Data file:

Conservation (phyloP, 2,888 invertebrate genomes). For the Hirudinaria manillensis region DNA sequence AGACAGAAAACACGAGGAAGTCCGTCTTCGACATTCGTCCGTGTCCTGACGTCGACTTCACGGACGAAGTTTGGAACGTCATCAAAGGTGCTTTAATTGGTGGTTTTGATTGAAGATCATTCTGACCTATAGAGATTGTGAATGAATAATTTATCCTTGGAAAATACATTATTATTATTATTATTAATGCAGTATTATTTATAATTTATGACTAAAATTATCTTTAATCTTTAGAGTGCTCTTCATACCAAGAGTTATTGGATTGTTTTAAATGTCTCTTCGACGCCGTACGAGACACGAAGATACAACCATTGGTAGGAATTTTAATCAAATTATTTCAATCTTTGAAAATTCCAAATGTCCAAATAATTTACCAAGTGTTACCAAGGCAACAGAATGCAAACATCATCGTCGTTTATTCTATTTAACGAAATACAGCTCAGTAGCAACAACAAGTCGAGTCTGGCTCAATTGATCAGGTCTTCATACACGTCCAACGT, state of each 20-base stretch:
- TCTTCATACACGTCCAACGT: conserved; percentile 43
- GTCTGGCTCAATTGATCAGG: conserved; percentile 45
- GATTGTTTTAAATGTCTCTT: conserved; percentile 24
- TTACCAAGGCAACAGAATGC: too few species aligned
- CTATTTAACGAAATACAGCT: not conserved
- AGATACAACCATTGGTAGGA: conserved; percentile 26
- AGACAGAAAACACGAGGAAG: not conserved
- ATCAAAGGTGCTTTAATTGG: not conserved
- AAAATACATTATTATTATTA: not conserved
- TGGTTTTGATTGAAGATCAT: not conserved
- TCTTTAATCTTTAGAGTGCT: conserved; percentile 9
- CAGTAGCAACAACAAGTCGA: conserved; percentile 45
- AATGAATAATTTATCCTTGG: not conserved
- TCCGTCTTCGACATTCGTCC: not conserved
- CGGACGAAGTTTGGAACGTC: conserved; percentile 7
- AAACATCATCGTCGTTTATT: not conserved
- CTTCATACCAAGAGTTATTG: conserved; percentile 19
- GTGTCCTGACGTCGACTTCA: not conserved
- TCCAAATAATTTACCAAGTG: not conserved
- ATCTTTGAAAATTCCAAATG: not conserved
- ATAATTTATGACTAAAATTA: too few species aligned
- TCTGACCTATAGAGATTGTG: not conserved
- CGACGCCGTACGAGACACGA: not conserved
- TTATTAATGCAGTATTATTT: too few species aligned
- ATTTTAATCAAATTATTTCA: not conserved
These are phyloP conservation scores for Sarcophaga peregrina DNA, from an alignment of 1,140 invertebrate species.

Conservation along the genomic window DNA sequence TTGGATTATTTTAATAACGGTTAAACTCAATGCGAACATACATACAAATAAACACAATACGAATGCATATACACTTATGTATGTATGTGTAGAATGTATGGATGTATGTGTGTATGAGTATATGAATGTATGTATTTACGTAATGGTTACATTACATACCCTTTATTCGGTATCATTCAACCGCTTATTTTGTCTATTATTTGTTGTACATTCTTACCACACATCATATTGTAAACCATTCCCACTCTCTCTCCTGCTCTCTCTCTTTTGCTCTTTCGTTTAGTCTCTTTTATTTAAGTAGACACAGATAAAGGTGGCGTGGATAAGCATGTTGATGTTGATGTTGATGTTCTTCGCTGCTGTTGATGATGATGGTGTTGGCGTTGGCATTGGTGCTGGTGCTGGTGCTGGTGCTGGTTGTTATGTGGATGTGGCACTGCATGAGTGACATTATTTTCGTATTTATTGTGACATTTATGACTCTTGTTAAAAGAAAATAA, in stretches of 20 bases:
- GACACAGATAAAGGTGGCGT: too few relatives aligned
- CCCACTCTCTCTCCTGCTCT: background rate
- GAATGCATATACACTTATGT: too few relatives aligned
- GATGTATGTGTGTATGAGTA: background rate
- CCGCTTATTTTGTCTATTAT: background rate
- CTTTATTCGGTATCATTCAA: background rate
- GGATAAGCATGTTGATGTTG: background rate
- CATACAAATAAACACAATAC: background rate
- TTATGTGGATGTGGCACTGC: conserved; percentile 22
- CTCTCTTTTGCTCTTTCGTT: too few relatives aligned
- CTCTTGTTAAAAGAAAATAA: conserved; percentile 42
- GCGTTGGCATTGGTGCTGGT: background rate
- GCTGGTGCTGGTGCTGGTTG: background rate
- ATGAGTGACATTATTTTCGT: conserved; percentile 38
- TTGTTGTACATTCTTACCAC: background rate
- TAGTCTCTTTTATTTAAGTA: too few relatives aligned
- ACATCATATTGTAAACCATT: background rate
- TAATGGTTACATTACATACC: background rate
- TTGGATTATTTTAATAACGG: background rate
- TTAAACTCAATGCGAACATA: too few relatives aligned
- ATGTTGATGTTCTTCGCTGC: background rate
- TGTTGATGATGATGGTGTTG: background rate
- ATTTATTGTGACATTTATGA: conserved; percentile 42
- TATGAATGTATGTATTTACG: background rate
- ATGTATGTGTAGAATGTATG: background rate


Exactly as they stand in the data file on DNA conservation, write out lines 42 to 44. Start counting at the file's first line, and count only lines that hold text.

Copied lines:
- ATGAGTGACATTATTTTCGT: conserved; percentile 38
- TTGTTGTACATTCTTACCAC: background rate
- TAGTCTCTTTTATTTAAGTA: too few relatives aligned